Which is why it's so disappointing to see her cast in a role where the bulk of the storyline revolves around seducing (white) men. Can't we have ONE show where the lead female character has a life outside of romance/sex? I'm no prude, but come on. I can't even be in the room when the show is on because it makes my stomach turn.

"Power" is not the same as "sexuality". A man's power comes from his personality, achievements, talents, morals and goals; a woman's apparently comes from her ability to seduce a man. This offensive narrative is present everywhere, from music and movies to TV shows like Scandal. There's nothing wrong with celebrating beauty and sex appeal, but don't confuse it with true personal power.

George

Above all K. Washington's character is not a super heroine. She's actually an anti-hero and a human. The idea of Olivia winning everytime makes it harder to relate to her as I do now. This doesn't mean that she is underwritten at all. And yes, Scandal is really soap-opera esque and a very light serie but I think after Breaking bad, Homeland, OINTB and specially House of Cards, this format is actually refreshing.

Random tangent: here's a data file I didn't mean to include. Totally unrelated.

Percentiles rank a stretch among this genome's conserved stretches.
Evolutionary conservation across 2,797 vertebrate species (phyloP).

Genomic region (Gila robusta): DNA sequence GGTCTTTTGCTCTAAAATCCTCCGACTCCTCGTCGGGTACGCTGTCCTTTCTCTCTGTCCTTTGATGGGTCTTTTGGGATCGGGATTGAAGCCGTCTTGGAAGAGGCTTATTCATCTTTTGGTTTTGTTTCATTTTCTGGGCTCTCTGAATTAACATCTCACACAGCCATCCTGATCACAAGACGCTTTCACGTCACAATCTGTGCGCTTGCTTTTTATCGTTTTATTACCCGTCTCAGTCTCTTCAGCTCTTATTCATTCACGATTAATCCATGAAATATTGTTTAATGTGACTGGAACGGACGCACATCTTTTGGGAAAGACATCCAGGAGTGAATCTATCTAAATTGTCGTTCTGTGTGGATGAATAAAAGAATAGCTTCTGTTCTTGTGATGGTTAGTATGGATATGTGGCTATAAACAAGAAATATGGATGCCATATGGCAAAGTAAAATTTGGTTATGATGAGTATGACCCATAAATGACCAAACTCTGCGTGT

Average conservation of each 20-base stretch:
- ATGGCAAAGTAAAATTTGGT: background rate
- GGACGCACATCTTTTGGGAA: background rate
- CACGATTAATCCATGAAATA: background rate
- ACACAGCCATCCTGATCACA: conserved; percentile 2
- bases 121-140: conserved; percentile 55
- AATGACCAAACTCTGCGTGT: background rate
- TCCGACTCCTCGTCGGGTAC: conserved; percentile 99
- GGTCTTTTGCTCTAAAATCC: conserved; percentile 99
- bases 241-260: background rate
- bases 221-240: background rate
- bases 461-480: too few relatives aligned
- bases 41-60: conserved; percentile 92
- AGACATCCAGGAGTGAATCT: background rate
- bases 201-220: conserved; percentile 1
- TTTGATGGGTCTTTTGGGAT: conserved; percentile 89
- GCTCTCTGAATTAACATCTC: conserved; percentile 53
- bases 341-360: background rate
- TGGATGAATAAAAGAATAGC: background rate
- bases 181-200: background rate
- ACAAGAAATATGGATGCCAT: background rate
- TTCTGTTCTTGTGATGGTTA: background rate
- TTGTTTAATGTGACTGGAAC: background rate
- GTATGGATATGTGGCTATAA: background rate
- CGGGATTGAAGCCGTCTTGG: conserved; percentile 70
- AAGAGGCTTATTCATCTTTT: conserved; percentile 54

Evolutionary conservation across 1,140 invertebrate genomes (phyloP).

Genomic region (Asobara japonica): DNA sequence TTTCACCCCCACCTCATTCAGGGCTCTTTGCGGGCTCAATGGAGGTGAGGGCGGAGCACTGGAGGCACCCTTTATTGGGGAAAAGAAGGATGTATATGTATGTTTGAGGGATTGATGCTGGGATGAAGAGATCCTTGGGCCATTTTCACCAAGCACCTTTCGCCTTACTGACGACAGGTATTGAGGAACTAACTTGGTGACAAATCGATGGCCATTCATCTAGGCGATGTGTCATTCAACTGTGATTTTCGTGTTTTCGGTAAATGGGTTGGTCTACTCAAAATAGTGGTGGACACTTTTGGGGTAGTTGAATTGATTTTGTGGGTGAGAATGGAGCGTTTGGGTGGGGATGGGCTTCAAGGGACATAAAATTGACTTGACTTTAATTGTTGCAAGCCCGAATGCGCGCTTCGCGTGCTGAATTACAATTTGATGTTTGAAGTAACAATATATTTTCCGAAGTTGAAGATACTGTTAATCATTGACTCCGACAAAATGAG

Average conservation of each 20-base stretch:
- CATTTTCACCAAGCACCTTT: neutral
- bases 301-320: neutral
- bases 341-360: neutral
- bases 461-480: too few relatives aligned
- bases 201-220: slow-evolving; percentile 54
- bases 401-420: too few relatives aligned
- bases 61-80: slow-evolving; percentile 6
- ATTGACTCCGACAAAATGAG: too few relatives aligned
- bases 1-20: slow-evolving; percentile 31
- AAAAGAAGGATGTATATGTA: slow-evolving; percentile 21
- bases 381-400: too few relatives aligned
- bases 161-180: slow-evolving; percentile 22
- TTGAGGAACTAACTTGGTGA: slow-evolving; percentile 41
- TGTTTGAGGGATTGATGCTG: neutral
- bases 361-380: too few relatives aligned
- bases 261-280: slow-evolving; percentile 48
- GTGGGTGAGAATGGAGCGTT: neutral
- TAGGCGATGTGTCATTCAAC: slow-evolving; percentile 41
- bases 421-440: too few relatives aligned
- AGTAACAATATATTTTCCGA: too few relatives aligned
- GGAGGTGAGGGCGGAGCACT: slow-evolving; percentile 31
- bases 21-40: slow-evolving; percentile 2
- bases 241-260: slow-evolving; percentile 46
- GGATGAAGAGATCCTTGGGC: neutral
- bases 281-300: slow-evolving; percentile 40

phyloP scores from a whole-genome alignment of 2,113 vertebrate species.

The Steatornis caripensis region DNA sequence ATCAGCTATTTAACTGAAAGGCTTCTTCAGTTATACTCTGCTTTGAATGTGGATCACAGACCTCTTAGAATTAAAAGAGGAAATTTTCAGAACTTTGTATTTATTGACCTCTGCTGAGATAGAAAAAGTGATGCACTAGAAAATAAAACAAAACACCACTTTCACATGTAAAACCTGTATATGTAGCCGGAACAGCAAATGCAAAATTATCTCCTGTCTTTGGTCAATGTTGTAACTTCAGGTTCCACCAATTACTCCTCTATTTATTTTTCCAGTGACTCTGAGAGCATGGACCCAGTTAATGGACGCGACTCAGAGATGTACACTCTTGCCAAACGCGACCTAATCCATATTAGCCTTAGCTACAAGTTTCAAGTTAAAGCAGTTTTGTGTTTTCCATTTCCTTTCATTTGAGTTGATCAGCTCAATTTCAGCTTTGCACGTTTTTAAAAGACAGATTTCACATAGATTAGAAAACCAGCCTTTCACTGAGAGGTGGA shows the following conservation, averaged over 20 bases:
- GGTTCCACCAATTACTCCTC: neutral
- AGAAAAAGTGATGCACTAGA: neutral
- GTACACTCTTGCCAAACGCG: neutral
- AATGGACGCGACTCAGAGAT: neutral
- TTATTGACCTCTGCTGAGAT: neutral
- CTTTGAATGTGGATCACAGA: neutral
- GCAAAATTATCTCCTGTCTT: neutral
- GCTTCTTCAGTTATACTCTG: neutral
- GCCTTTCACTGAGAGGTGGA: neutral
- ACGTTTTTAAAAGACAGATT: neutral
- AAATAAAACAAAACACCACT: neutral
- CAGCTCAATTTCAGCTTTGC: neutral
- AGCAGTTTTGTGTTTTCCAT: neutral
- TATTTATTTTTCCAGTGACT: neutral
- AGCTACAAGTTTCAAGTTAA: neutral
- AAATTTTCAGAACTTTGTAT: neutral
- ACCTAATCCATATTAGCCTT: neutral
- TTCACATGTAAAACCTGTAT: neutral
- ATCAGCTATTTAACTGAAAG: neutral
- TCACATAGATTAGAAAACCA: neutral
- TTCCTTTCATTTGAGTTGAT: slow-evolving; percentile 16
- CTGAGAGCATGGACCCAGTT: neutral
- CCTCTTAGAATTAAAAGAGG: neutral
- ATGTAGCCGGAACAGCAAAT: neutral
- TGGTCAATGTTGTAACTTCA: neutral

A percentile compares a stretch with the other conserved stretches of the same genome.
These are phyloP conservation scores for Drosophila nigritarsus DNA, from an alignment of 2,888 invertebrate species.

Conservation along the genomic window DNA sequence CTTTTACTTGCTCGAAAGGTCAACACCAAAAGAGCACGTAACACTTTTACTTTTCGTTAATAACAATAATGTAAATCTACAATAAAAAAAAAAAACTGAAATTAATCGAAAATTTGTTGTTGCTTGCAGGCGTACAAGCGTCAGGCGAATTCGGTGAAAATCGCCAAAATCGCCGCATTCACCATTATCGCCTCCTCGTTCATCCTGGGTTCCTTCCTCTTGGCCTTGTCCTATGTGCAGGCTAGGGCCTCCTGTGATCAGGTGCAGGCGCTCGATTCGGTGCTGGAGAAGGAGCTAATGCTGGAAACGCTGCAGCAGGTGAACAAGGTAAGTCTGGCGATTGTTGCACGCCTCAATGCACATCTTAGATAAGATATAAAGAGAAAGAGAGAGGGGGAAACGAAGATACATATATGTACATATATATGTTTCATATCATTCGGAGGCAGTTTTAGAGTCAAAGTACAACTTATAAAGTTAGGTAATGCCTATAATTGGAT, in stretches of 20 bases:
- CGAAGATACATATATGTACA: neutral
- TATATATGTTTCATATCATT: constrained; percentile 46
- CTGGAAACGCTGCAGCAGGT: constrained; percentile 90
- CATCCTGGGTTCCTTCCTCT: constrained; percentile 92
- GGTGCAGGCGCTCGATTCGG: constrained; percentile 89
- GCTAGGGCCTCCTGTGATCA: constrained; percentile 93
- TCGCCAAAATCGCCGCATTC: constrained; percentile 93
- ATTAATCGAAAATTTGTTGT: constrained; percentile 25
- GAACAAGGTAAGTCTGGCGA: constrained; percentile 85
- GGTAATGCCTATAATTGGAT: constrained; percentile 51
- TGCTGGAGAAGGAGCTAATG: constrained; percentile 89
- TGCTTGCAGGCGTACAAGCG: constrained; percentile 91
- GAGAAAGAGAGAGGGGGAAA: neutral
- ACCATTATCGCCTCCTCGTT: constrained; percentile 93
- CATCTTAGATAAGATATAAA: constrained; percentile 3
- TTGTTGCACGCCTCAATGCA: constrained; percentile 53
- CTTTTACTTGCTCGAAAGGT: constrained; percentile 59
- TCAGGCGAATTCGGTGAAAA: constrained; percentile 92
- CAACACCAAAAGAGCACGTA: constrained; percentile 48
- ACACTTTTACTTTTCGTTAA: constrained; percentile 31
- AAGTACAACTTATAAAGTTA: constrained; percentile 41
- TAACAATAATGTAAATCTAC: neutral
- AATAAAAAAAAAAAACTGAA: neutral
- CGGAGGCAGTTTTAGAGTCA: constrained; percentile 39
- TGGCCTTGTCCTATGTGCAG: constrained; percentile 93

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Muse

Now that Scandal is making its way back to the airwaves in a few weeks, it's time for the moderators to spray the spam roach spray to kill the last few comments, and make way for fresh new commentary.

Well

O.k. all I get it – we want to stop the whole black girl, sleeps with white man (no more black whore depictions). However, while this story may be a far fetch to what is real – who knows how this story was derived. Typically all fiction comes from a conglomerate of what is or has been real life. Everything black can't be Cliff and Claire Huxtable – truthfully, that was probably more unreal in the Urban black community but two-thumbs go to all positive African American images. Nevertheless, there are all kinds of people in the world and a person has to decide from themselves, their children – who or what they will emulate. An individuals personal life is just that it is personal, if Kerri were a real person and likely is a type of person that does exist – why would we all care who she slept with or didn't? I suppose this is what it would be if Monica Lewinsky were a black girl? In any case, let the show evolve into what it shall be a few episodes in not enough to decide the show is bad. We need a whole season. IJS

2SENSE

1st of all, I LOVE this show. Omigod, I dashed home Thursday nights to watch it like my life depended on it. The 8th week VOID sucked. Shondaville people, y'all are wrong for tantalizing, hooking, addicting, and then dropping your NETWORK TELEVISION fans like that. Y'all ran with only seven episodes of your riveting, naughty-as-the-dickens, ways-to-SCREW-the-US-Presidency kitsch! Surely y'all got a load of that Ken Starr, real life shagfest that made the men & women protecting Clinton's presidency cringe, right? So, y'all had to know you were going to get some fans. But, y'all didn't put your treats on PBS or CW with mini-series. So, WTF!!! I would like MORE per season, please.